Tommy Smith is a Scottish jazz legend; indeed, an institution of the Scottish music scene. He began his musical life in the council estate of Wester Hailes in Edinburgh, taking up the saxophone aged 12, encouraged by his jazz drummer stepfather. In the 40 years since, he has become an international star, leads the Scottish National Jazz Orchestra and the Tommy Smith Youth Jazz Orchestra and is a professor at the Conservatoire in Glasgow. He is also known for blending and arranging jazz with different kinds of music, notably classical music.

However, tonight he arranges a jazz concert at the Queen’s Hall (to celebrate its 40 years as a music venue) which attempts to blend jazz and Scottish music together. The concert begins with a very young looking Smith (he is 52!) introducing himself – “my name is Mr Smith” – and then introducing the first half group, the Fergus McCreadie Trio. “I know all these young musicians,” says Smith. “I have been teaching them all at the Conservatoire!” McCreadie is only 20 and still a Conservatoire student, but he is already well launched on his jazz career and has just released his first record Turas. He is twice the winner of the Young Scottish Jazz Musician of the Year and has played with the Fife Youth Jazz Orchestra and the National Youth Jazz Orchestra of Scotland. Tonight he is accompanied by two other Conservatoire students, David Bowden on Bass and Stephen Henderson on drums.

McCreadie is as keen on Scottish folk music as jazz, and on Turas he has attempted to integrate the sound of Scottish music into the jazz genre. Tonight, he gives a very good account of this music, with a couple of tracks from the album and a couple of others. He is a skilled and fluent pianist, playing an intricate form of cool jazz but with reference to Scottish themes. He is well backed up by Bowden on the bass, who also gives some very good solos, and Henderson on percussion blends in beautifully, not attempting to dominate with his solos. Indeed, the trio really do hang together as a trio. A good opening first half.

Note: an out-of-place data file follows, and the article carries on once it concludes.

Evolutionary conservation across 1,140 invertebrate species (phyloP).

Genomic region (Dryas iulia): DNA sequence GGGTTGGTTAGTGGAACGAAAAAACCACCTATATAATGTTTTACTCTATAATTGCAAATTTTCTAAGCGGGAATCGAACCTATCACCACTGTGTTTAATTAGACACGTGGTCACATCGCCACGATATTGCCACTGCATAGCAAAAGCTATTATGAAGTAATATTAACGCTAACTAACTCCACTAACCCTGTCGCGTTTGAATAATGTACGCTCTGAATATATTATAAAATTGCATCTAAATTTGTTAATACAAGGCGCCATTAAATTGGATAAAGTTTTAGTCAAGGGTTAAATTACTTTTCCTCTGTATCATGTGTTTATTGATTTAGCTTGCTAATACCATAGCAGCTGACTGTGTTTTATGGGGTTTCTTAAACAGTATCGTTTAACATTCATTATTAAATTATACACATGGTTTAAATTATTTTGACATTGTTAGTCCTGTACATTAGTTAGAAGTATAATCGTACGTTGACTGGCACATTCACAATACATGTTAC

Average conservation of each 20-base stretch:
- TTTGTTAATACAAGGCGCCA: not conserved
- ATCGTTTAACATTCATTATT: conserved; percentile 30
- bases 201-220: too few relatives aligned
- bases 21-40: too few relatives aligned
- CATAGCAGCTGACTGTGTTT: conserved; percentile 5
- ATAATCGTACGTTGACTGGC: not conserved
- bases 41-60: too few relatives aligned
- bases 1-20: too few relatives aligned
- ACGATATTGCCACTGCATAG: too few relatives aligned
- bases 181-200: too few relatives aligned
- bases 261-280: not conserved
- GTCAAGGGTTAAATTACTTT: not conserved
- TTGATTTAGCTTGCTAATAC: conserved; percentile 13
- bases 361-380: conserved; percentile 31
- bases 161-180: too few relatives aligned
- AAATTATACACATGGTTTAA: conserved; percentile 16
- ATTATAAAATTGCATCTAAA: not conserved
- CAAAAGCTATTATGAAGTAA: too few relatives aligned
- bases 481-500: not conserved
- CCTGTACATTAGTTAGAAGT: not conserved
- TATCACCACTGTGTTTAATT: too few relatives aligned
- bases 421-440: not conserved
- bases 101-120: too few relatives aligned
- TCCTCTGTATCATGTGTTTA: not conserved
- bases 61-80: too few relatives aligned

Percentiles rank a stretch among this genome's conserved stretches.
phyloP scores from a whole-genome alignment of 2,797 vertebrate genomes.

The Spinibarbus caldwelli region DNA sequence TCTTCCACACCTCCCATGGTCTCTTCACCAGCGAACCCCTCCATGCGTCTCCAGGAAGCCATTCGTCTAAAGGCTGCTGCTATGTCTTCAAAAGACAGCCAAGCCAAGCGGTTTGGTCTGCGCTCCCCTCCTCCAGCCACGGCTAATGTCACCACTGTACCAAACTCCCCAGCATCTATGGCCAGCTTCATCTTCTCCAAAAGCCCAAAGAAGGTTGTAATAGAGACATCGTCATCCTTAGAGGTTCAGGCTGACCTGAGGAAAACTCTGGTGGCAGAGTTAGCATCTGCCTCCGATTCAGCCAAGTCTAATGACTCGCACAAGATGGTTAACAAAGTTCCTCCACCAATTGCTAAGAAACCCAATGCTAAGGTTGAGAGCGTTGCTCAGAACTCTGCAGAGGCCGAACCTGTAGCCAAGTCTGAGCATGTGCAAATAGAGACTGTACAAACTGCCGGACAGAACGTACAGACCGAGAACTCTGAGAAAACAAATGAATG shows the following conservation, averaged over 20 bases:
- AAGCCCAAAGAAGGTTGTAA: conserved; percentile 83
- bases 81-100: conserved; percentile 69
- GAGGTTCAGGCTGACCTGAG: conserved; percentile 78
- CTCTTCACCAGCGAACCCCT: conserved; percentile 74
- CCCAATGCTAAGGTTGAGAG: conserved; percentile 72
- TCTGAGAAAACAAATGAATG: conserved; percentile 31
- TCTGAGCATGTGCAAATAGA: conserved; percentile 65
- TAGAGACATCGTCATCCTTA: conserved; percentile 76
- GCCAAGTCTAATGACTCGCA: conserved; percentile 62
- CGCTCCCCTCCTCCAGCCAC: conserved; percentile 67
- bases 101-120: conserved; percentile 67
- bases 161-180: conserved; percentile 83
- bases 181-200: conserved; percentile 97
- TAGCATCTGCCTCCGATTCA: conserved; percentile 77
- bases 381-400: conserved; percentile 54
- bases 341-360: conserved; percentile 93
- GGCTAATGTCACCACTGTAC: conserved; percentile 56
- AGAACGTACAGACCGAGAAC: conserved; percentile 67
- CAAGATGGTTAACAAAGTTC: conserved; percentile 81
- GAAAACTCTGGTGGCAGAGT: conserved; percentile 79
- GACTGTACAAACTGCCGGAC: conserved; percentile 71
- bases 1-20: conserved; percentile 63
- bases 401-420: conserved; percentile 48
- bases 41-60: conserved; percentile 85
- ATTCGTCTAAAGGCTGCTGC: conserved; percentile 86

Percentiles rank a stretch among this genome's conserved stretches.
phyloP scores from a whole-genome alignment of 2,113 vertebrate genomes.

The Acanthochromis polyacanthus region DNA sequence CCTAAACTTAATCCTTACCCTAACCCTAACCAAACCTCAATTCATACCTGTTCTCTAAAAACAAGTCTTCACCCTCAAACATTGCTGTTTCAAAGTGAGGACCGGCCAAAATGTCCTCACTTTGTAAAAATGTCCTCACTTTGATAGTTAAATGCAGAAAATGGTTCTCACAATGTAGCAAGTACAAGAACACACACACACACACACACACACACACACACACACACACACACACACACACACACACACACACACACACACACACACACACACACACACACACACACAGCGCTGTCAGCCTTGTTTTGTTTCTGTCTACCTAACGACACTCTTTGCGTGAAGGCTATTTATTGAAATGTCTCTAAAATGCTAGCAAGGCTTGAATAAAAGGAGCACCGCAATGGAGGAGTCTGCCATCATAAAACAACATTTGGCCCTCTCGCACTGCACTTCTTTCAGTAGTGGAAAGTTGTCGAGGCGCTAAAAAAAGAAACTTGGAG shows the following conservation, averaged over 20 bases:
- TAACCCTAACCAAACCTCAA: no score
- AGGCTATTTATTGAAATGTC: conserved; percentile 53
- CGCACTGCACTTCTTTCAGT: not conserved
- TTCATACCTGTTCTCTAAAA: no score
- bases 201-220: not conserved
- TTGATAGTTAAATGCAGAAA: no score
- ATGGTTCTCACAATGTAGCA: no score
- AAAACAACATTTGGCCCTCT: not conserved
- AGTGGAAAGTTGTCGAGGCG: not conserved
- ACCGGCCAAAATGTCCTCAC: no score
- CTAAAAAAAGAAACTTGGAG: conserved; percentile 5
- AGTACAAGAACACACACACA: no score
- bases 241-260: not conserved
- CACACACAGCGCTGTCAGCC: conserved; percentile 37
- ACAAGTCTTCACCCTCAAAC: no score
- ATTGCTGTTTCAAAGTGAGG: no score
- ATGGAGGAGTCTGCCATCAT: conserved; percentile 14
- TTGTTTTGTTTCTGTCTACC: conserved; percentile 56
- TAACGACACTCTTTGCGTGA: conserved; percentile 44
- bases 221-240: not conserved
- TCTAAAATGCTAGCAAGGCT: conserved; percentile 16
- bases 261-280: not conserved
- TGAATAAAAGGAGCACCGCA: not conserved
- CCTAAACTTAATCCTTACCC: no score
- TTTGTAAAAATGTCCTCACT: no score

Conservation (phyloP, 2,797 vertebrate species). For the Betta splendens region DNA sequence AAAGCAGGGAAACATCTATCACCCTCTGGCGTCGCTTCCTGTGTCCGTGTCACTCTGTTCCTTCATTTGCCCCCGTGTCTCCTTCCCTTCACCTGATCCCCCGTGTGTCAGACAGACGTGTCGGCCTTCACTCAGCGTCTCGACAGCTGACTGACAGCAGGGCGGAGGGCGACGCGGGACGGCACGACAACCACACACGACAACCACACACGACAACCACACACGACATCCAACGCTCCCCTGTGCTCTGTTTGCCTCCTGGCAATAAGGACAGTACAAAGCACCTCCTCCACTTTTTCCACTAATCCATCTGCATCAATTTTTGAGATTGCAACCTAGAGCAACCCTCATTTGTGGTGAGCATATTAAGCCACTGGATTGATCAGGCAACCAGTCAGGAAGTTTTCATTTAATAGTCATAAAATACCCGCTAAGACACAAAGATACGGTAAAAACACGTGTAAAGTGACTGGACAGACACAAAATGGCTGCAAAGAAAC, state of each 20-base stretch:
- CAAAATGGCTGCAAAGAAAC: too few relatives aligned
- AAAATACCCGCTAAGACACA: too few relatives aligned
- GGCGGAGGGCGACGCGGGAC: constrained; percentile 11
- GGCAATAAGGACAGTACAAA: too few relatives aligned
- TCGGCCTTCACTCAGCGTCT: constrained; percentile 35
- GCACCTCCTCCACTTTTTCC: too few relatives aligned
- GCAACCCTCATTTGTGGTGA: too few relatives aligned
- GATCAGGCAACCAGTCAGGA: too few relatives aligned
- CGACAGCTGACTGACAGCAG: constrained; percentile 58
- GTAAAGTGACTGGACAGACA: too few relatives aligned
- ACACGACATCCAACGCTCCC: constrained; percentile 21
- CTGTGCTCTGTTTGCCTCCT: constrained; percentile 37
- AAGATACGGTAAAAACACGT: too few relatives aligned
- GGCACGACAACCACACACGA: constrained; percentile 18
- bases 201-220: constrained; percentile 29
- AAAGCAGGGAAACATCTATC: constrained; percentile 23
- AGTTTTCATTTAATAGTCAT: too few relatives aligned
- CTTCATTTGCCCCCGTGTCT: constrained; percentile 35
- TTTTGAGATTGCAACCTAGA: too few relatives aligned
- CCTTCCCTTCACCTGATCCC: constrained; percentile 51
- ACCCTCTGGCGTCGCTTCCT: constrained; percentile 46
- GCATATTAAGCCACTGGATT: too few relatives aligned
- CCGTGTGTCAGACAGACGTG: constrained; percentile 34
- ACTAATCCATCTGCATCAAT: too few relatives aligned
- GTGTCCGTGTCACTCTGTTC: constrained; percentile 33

After the interval, we first get duos between Tommy Smith on his tenor sax and Brian Kellock on piano. Kellock has established himself as the leading jazz pianist in Scotland and in the past few years, he and Smith have formed a very successful partnership. Tonight, we hear the fruits of that experience, with the lovely laconic style of Tommy Smith’s sax blending into the thoughtful melodic accompaniment of the piano. And yes, there are traces of Scottish music too. However, the Scots, or rather, Gaelic contribution, is made explicit when Kathleen MacInnes, the well known Gaelic singer joins in. MacInnes comes from South Uist in the Outer Hebrides and although now based in Glasgow, she remains a strong supporter of the Gaelic musical tradition and the language. As one critic remarked, “she has the voice of peat smoke and good whisky.” At this concert, she sings half a dozen songs, expertly backed by Smith and Kellock. It is a delightful performance. They get a warm reception from the 150 strong audience sitting around the Queen’s Hall cabaret tables, and we are rewarded with an encore. So, is there a distinctive Scottish jazz style? Well, it may be too early to tell, but certainly this is a good attempt which deserves further exploration.